March 13, 1922 - November 3, 1944
Ralph Nelson MacDonald was the son of John Nelson and Ethel MacDonald, of Glace Bay, Nova Scotia. He was an employee of the Canadian Bank of Commerce in January 1941, enlisting in the RCAF, November 1941. He was assessed as having a "splendid physique, highest motivation, Christian home and background, above average intelligence (senior matriculation age 16), polite and courteous. Superior quality candidate."
He trained at St. Thomas, Ontario, Windsor Mills, and St. Hubert, Quebec where he received his wings in November 1942. He served with 123 Squadron, Debert, NS. He went overseas in August 1943, joining 439 Squadron.
"In view of the persistently poor night vision scores, the Board strongly recommends that this pilot be employed when flying is carried out mainly during daylight hours. He must wear refractive correction while flying. In view of his unaided visual acuity, attention is draw to Air Ministry letter A644436/44/M/A/2, dated March 27, 1944. Goggles will be forwarded to the unit from the contractor, Clement Clarke."
F/O W. W. Tucker, FCO, reported, "F/O MacDonald in A/C 5V/X [JR.500] took off on a A&L test at 1010 hours [on November 3, 1944]. He made a normal take off under R/T control. A/C crashed beyond vicinity of aerodrome as a result, the crash was not seen by duty controller."
During the Court of Inquiry, held in mid-December 1944, it was reported, "F/O R. N. MacDonald, J21003, on the 3rd of November at approximately 0945 hours was detailed to carry out an A and E test by his Flight Commander on Typhoon 1-B JR.500. The pilot became airborne at approximately 10.10 hours. During the flight F/O MacDonald became engaged in a dogfight with another Typhoon flown by F/O Laurence, J20602. During the course of the dogfight, F/O MacDonald's aircraft was seen to stall from a climbing turn and dive towards the ground in a spin. The aircraft was seen to make an attempt at recovery and apparently, the pilot, realizing he was too low, pulled out of his recovery very sharply, causing the aircraft to flick over on its back and crash."
S/L D. A. Brewster, CTO, 143 Wing reported: "No technical defect."
F/O R. H. Laurence reported, "I was flying behind F/O MacDonald during turn to port, he went into a dive apparently to gain speed, on approaching the ground, he appeared to pull out violently and then flick over on his back and crash into a building, bursting into flames." He added that he did not consider he was carrying out a dogfight, but rather a tail chase, which in his mind were two different things.
Error of judgement was identified as the cause of the crash. "Doing tail chase, F/O MacDonald appeared to put the nose of the aircraft to gain speed. Pilot must have pulled out of dive too quickly. Aircraft stalled and flicked onto its back, crashing into a house."
Causes of the accident:
"The work in which Typhoon aircraft of this Wing are engaged (i.e. dive-bombing) calls for very little fighter tactics and consequently pilots become rusty. Since every single engined pilot should know the limitations of his aircraft and be well enough versed in tactics to cope with actual combat, it is necessary to practice. Therefore, it is recommended that pilots be given as much time for this type of flyiing as possible to keep their hands in for use on operations. At the same time, it is recommended that pilots be once more warned of the dangers of fighting at low altitudes for practice, in that aircraft can spin from any angle subject to proper stress being placed upon it. Aircraft of Typhoon type are heavy and require a great deal of altitude in which to recover from spins. We allocate the responsibility for the accident to F/O R. N. MacDonald, the pilot of the aircraft, who deliberately disobeyed a Pilots Orders and his Flight Instructions in that he engaged in an unauthorized dogfight with another aircraft and during the course of the encounter, caused his aircraft to spin from a low altitude and crash before recovery could be effected, thereby causing his death." Signed: S/L R. F. Reid and F/O C. F. Osborne.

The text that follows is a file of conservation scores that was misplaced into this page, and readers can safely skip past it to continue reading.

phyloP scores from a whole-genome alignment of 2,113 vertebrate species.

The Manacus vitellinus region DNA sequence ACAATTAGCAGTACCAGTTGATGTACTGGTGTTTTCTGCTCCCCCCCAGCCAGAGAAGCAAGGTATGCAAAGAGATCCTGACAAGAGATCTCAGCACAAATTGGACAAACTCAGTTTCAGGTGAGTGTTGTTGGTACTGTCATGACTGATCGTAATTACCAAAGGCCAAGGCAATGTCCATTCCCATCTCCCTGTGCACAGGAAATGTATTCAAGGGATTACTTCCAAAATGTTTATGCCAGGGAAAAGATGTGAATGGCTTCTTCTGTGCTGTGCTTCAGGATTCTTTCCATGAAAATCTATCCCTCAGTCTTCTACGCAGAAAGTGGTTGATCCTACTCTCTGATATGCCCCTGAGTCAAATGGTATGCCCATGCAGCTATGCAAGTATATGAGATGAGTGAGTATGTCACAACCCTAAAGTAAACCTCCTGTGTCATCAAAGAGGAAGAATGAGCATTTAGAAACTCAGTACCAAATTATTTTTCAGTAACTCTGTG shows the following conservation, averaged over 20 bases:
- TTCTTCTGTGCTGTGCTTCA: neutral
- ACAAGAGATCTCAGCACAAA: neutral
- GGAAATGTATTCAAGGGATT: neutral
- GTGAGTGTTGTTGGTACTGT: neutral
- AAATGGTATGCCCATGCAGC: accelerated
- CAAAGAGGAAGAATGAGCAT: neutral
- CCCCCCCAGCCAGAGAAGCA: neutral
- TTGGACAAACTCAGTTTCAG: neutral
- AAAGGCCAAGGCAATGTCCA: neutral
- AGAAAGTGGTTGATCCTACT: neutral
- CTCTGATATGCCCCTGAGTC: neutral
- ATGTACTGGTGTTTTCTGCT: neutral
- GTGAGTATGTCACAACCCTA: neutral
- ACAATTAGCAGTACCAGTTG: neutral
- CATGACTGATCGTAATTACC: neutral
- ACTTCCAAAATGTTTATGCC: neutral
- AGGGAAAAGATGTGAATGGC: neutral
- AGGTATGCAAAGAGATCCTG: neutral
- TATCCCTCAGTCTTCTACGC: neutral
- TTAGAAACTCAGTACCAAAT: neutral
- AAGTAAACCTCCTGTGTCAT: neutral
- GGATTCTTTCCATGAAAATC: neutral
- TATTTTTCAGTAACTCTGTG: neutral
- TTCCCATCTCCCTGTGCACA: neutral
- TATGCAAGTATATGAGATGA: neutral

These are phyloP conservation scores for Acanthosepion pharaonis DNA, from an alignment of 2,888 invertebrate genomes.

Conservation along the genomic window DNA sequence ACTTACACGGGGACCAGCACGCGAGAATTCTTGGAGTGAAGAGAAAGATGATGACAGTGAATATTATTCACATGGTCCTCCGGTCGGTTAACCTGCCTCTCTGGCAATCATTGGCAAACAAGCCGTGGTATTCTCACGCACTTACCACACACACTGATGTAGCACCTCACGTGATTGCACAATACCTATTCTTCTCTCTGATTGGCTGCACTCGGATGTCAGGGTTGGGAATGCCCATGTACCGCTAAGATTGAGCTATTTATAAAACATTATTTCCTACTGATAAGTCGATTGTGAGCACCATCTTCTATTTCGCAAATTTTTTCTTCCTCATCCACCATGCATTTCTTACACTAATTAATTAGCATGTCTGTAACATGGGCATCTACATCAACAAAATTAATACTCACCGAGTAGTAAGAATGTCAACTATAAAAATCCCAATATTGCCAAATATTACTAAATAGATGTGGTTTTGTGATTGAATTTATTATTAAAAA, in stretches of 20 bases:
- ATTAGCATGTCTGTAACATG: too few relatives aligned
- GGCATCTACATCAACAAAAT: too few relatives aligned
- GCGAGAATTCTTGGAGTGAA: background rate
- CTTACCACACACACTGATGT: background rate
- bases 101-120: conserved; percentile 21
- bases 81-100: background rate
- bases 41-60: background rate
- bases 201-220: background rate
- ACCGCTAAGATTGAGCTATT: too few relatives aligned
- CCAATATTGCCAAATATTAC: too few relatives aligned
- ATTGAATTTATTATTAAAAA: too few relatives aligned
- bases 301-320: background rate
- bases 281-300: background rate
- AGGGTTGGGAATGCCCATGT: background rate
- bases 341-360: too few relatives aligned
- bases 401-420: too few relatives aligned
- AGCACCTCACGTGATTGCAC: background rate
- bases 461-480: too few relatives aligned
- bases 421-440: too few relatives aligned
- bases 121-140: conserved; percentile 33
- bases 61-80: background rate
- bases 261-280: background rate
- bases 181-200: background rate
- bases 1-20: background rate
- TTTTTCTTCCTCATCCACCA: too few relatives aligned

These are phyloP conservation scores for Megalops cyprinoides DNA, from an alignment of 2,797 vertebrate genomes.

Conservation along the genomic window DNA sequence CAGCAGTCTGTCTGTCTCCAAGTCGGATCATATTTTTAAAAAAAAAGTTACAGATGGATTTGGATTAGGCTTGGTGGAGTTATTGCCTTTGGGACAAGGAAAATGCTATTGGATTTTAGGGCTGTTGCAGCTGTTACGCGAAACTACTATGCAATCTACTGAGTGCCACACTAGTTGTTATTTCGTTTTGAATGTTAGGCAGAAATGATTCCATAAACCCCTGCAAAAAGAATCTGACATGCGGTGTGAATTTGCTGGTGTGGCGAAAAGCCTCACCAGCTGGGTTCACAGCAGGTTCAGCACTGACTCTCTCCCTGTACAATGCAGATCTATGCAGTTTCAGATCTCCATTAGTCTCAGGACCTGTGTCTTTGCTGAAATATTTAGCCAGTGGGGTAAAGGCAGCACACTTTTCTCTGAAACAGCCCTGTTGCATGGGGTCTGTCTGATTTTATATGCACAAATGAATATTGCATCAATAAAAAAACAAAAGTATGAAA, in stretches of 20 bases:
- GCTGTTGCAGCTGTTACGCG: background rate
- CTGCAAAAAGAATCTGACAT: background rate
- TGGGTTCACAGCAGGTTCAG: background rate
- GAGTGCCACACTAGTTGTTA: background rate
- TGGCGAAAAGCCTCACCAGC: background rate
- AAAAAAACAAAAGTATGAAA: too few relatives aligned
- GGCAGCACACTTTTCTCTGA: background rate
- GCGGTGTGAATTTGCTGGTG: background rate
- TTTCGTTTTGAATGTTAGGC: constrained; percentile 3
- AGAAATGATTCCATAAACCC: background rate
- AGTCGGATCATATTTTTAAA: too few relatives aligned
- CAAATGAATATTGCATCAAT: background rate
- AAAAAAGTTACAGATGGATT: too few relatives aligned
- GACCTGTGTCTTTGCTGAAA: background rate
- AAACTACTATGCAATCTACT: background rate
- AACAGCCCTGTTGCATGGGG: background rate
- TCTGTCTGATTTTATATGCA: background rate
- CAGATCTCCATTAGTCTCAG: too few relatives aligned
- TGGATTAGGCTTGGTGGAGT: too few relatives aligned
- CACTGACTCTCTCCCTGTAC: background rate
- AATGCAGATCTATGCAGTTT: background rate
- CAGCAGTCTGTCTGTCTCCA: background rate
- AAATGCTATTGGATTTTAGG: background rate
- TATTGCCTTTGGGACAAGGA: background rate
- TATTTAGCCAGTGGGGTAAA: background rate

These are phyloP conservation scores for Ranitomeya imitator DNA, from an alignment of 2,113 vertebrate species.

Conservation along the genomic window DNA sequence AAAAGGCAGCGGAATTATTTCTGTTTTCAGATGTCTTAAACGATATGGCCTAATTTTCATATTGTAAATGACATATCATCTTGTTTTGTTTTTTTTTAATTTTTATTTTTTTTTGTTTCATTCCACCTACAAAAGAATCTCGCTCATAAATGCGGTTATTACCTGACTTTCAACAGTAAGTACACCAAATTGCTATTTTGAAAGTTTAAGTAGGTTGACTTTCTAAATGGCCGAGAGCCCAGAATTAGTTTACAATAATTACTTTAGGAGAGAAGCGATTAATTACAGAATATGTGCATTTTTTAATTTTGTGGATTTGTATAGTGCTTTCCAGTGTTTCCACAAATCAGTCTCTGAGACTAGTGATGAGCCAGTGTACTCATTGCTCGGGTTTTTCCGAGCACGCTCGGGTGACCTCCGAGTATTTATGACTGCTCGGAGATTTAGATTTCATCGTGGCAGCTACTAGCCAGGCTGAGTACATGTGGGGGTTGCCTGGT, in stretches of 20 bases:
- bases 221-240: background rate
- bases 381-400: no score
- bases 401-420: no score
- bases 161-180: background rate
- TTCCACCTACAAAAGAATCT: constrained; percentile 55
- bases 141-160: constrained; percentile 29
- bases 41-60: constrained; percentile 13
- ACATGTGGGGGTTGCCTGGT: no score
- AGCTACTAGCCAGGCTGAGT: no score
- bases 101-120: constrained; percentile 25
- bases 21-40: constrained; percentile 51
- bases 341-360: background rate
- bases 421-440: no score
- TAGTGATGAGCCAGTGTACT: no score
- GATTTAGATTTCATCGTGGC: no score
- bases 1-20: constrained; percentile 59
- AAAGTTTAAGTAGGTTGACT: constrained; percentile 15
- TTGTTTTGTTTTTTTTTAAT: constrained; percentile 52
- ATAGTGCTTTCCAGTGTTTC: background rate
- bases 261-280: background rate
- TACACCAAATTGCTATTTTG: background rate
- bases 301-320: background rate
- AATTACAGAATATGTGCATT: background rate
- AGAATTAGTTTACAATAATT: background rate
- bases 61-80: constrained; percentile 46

G/C P. Y. Davoud reported, "In my opinion, F/O MacDonald is to blame for the accident as he should not have started an unauthorized dogfight at low altitude. It is also obvious that he stalled his aircraft upon recovery from a steep dive. All pilots have again been warned that is is possible to stall an aircraft at practically any altitude by mishandling the control column. An order prescribing the type of flying to be done on aicraft "A" and "E" tests is not in all pilot order books."
AVM H. Broadhurst ordered a court martial for F/O Laurence and considered no further action necessary.
MacDonald was identified by the Squadron Adjutant as well as by his identity discs.
In a letter to MacDonald's family, dated November 16, 1944, S/L Fiset wrote, "Ralph was up testing an aircraft when this accident occurred. The cloud base was fairly low that day. Whilst doing a steep turn, the airspeed dropped and the aircraft flicked into a spin. Apparently, recovery was too harsh and in the meantime, the aircraft was down to a dangerously low height, when the aircraft flicked again and spun into the ground. Ralph was killed instantly."
Typhoon and Tempest by Hugh Halliday has additional information about MacDonald, pages 87, 88, 91, 101, 110, 180, and 184.